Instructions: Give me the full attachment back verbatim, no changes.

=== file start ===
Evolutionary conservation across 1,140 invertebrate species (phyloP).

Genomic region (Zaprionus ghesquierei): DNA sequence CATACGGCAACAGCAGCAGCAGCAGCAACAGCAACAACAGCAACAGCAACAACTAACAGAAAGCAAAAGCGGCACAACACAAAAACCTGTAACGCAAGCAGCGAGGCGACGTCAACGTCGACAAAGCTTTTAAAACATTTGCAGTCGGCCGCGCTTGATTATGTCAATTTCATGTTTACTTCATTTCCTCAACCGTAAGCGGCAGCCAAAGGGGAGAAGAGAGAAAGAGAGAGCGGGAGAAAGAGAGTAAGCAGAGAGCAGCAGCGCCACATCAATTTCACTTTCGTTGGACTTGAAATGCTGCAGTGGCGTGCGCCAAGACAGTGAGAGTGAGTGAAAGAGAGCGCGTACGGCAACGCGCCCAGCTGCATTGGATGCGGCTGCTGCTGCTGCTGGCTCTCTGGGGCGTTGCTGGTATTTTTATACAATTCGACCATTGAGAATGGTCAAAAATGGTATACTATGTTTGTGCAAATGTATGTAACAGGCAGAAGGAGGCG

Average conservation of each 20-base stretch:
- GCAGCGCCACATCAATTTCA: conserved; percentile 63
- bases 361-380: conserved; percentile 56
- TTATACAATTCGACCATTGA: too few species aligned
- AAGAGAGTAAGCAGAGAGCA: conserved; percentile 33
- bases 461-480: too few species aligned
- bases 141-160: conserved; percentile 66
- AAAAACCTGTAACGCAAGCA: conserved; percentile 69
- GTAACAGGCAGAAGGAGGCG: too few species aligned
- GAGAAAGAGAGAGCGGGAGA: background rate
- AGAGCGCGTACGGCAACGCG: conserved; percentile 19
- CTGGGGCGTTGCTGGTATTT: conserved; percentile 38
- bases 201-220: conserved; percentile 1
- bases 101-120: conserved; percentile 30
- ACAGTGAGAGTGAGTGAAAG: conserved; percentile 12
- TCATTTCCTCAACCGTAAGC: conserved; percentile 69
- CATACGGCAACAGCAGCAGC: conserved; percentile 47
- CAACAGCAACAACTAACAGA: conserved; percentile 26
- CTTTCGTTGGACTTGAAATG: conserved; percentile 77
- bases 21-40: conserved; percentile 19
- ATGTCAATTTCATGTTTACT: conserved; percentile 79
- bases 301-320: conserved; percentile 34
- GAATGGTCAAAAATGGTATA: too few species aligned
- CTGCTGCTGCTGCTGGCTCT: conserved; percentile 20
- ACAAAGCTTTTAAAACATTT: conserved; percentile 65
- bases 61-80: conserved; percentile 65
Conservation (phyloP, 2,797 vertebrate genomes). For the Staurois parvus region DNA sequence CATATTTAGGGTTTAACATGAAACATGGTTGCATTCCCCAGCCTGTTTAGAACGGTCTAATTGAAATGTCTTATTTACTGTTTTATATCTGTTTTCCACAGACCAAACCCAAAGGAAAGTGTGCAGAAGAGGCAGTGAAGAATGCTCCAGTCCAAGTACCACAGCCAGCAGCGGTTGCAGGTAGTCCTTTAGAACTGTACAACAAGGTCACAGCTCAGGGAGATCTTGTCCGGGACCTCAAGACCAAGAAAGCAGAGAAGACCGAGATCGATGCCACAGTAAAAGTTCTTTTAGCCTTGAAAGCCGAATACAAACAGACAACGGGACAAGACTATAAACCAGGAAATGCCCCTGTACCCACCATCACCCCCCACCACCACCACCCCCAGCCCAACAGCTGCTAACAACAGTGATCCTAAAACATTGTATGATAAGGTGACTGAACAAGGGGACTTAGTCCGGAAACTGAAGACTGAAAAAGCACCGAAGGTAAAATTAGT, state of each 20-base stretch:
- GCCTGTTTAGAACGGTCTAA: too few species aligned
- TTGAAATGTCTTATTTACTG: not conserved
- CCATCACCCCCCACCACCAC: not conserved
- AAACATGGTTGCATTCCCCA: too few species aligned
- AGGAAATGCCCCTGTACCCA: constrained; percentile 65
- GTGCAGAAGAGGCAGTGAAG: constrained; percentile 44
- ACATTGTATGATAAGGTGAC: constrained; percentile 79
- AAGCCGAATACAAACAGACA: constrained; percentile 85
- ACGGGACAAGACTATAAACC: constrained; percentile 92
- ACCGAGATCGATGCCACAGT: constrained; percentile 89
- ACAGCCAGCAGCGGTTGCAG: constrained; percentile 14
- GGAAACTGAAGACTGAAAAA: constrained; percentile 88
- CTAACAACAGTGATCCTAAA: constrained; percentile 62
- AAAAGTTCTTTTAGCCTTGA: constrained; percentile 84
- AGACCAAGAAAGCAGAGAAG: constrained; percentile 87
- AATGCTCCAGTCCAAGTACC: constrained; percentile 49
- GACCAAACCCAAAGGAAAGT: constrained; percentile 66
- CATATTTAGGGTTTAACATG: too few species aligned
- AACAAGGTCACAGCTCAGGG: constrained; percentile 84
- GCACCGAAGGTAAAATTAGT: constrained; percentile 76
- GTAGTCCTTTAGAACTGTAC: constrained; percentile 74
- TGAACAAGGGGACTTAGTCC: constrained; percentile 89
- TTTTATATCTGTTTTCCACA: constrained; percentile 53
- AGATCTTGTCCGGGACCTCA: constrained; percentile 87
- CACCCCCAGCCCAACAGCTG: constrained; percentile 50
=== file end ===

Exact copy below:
Evolutionary conservation across 1,140 invertebrate species (phyloP).

Genomic region (Zaprionus ghesquierei): DNA sequence CATACGGCAACAGCAGCAGCAGCAGCAACAGCAACAACAGCAACAGCAACAACTAACAGAAAGCAAAAGCGGCACAACACAAAAACCTGTAACGCAAGCAGCGAGGCGACGTCAACGTCGACAAAGCTTTTAAAACATTTGCAGTCGGCCGCGCTTGATTATGTCAATTTCATGTTTACTTCATTTCCTCAACCGTAAGCGGCAGCCAAAGGGGAGAAGAGAGAAAGAGAGAGCGGGAGAAAGAGAGTAAGCAGAGAGCAGCAGCGCCACATCAATTTCACTTTCGTTGGACTTGAAATGCTGCAGTGGCGTGCGCCAAGACAGTGAGAGTGAGTGAAAGAGAGCGCGTACGGCAACGCGCCCAGCTGCATTGGATGCGGCTGCTGCTGCTGCTGGCTCTCTGGGGCGTTGCTGGTATTTTTATACAATTCGACCATTGAGAATGGTCAAAAATGGTATACTATGTTTGTGCAAATGTATGTAACAGGCAGAAGGAGGCG

Average conservation of each 20-base stretch:
- GCAGCGCCACATCAATTTCA: conserved; percentile 63
- bases 361-380: conserved; percentile 56
- TTATACAATTCGACCATTGA: too few species aligned
- AAGAGAGTAAGCAGAGAGCA: conserved; percentile 33
- bases 461-480: too few species aligned
- bases 141-160: conserved; percentile 66
- AAAAACCTGTAACGCAAGCA: conserved; percentile 69
- GTAACAGGCAGAAGGAGGCG: too few species aligned
- GAGAAAGAGAGAGCGGGAGA: background rate
- AGAGCGCGTACGGCAACGCG: conserved; percentile 19
- CTGGGGCGTTGCTGGTATTT: conserved; percentile 38
- bases 201-220: conserved; percentile 1
- bases 101-120: conserved; percentile 30
- ACAGTGAGAGTGAGTGAAAG: conserved; percentile 12
- TCATTTCCTCAACCGTAAGC: conserved; percentile 69
- CATACGGCAACAGCAGCAGC: conserved; percentile 47
- CAACAGCAACAACTAACAGA: conserved; percentile 26
- CTTTCGTTGGACTTGAAATG: conserved; percentile 77
- bases 21-40: conserved; percentile 19
- ATGTCAATTTCATGTTTACT: conserved; percentile 79
- bases 301-320: conserved; percentile 34
- GAATGGTCAAAAATGGTATA: too few species aligned
- CTGCTGCTGCTGCTGGCTCT: conserved; percentile 20
- ACAAAGCTTTTAAAACATTT: conserved; percentile 65
- bases 61-80: conserved; percentile 65
Conservation (phyloP, 2,797 vertebrate genomes). For the Staurois parvus region DNA sequence CATATTTAGGGTTTAACATGAAACATGGTTGCATTCCCCAGCCTGTTTAGAACGGTCTAATTGAAATGTCTTATTTACTGTTTTATATCTGTTTTCCACAGACCAAACCCAAAGGAAAGTGTGCAGAAGAGGCAGTGAAGAATGCTCCAGTCCAAGTACCACAGCCAGCAGCGGTTGCAGGTAGTCCTTTAGAACTGTACAACAAGGTCACAGCTCAGGGAGATCTTGTCCGGGACCTCAAGACCAAGAAAGCAGAGAAGACCGAGATCGATGCCACAGTAAAAGTTCTTTTAGCCTTGAAAGCCGAATACAAACAGACAACGGGACAAGACTATAAACCAGGAAATGCCCCTGTACCCACCATCACCCCCCACCACCACCACCCCCAGCCCAACAGCTGCTAACAACAGTGATCCTAAAACATTGTATGATAAGGTGACTGAACAAGGGGACTTAGTCCGGAAACTGAAGACTGAAAAAGCACCGAAGGTAAAATTAGT, state of each 20-base stretch:
- GCCTGTTTAGAACGGTCTAA: too few species aligned
- TTGAAATGTCTTATTTACTG: not conserved
- CCATCACCCCCCACCACCAC: not conserved
- AAACATGGTTGCATTCCCCA: too few species aligned
- AGGAAATGCCCCTGTACCCA: constrained; percentile 65
- GTGCAGAAGAGGCAGTGAAG: constrained; percentile 44
- ACATTGTATGATAAGGTGAC: constrained; percentile 79
- AAGCCGAATACAAACAGACA: constrained; percentile 85
- ACGGGACAAGACTATAAACC: constrained; percentile 92
- ACCGAGATCGATGCCACAGT: constrained; percentile 89
- ACAGCCAGCAGCGGTTGCAG: constrained; percentile 14
- GGAAACTGAAGACTGAAAAA: constrained; percentile 88
- CTAACAACAGTGATCCTAAA: constrained; percentile 62
- AAAAGTTCTTTTAGCCTTGA: constrained; percentile 84
- AGACCAAGAAAGCAGAGAAG: constrained; percentile 87
- AATGCTCCAGTCCAAGTACC: constrained; percentile 49
- GACCAAACCCAAAGGAAAGT: constrained; percentile 66
- CATATTTAGGGTTTAACATG: too few species aligned
- AACAAGGTCACAGCTCAGGG: constrained; percentile 84
- GCACCGAAGGTAAAATTAGT: constrained; percentile 76
- GTAGTCCTTTAGAACTGTAC: constrained; percentile 74
- TGAACAAGGGGACTTAGTCC: constrained; percentile 89
- TTTTATATCTGTTTTCCACA: constrained; percentile 53
- AGATCTTGTCCGGGACCTCA: constrained; percentile 87
- CACCCCCAGCCCAACAGCTG: constrained; percentile 50